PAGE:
Christmas time is full of nice little things that make it real and enjoyable. You just have to notice them and that’s why I wanted to write some of them here.
The first time in my Dublin Christmas I had an opportunity to go to the Carol Service – unbelievable, that I didn’t do it before, especially in Dublin but somehow we just have missed it. Even this time it didn’t come up as a plan but we just found it on our way to the Christmas Market when Sean took me to see the church where he had sung as a school kid. It was a nice big Cathedral, very near to us and just on our way to the Christmas Market – St Mary’s Pro-Cathedral at Marlborough Street. When we entered the Cathedral a Boys’ Choir were rehearsing for their concert and they were so cute and nice that we changed our plans and stayed for the Carol Service which was just to begin after an hour. It was the best choice because the service was so nice and it was so good to listen to a Boys’ Choir – a real Christmas feeling with Carols. After the service, I had a chance to shake hands with the priest and say thank you. It was really one of these nice small things and I am so happy that we both enjoyed it – we both have been singing in choirs, so why not 🙂
After the service, we went to M&S to treat ourselves with some nice posh food and bought a big jar of partridge pateé with pear chutney which I named “The Partridge on a Pear Tree”, and which was really delicious. M&S Food Shop is among My Little Nice things without any questions asked and I am looking forward what kind of delicatessen we will find for our New Years Eve.
And one more nice thing is to get Christmas Cards as a couple – probably something that you never think about if you have been a couple for a long time but still so nice to me. And actually, nowadays you don’t get too many Christmas Cards in envelopes any more.
It was time to get to know the old Dublin and have a sight into the historical background. On one hand I was a bit sad that I didn’t read these Edward Rutherfurd’s books before coming, but on the other hand, I will be pretty more educated when I go back and start to read them. I am sure that I am able to enjoy them more when I have more connections with the real Irish history and it all makes more sense to me.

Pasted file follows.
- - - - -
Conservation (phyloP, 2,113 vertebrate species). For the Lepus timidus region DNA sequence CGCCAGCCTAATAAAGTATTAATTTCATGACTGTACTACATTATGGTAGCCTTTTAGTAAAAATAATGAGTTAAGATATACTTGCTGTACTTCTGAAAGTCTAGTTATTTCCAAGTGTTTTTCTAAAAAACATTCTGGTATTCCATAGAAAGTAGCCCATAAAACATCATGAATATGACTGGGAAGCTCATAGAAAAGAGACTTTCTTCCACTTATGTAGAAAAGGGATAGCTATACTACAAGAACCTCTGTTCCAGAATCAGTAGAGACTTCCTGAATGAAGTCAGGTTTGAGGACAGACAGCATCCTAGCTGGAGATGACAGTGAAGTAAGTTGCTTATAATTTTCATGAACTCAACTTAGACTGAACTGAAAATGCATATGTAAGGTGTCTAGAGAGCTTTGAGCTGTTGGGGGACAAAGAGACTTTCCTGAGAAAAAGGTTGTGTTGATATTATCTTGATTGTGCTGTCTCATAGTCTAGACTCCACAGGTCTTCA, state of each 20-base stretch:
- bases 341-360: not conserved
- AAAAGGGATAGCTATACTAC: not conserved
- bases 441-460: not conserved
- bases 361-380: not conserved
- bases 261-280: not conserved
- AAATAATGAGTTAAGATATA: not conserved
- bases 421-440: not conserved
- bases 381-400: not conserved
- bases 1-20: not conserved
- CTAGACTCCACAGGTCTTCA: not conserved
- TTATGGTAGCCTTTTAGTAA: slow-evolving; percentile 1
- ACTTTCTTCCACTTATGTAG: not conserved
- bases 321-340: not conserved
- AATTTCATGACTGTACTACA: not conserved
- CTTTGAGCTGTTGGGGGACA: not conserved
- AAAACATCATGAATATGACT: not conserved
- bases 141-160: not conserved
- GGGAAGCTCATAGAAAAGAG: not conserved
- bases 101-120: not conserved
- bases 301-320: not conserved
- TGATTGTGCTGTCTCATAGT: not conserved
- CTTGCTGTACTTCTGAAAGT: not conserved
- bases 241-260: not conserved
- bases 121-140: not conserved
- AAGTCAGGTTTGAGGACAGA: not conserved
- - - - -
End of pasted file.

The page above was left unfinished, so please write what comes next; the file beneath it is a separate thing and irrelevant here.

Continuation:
We started the day from the Dublin Castle, where we visited the Chester Beatty Library which is situated in the castle building. It’s a collection of manuscripts, books, and miniatures that belonged to the mining magnate sir Chester Beatty and is now displayed a free exhibition. You can find items from almost all the countries in the world and they are exposed as Wester collections, East Asian collections, and Islamic collections.
Then we headed out to see the two churches that are both situated quite near there. Despite Ireland being a Catholic country, these churches were both protestant churches. And for a catholic country, it’s surprising that they have used their empty churches in very curious ways like using them as night clubs, pubs, and tourism information centres, which is a nice way to keep them as a part of a modern society.
St Patrick’s Cathedral
We also entered the Christ Church and climbed to the St Michel’s Tower where there was a really nice view on the town, even despite the rainy weather.
The next step was going back to the roots and investigate where did it all start and who were the first to settle down in Ireland. We went to Dublinia to see the Viking times and some Medieval history of Dublin. And guess what, the Viking didn’t come just only from Scandinavia, but also from Estonia, so we could have the same roots. Yes, I knew that already, but it was nice to see it written on the wall and to point it out with pleasure.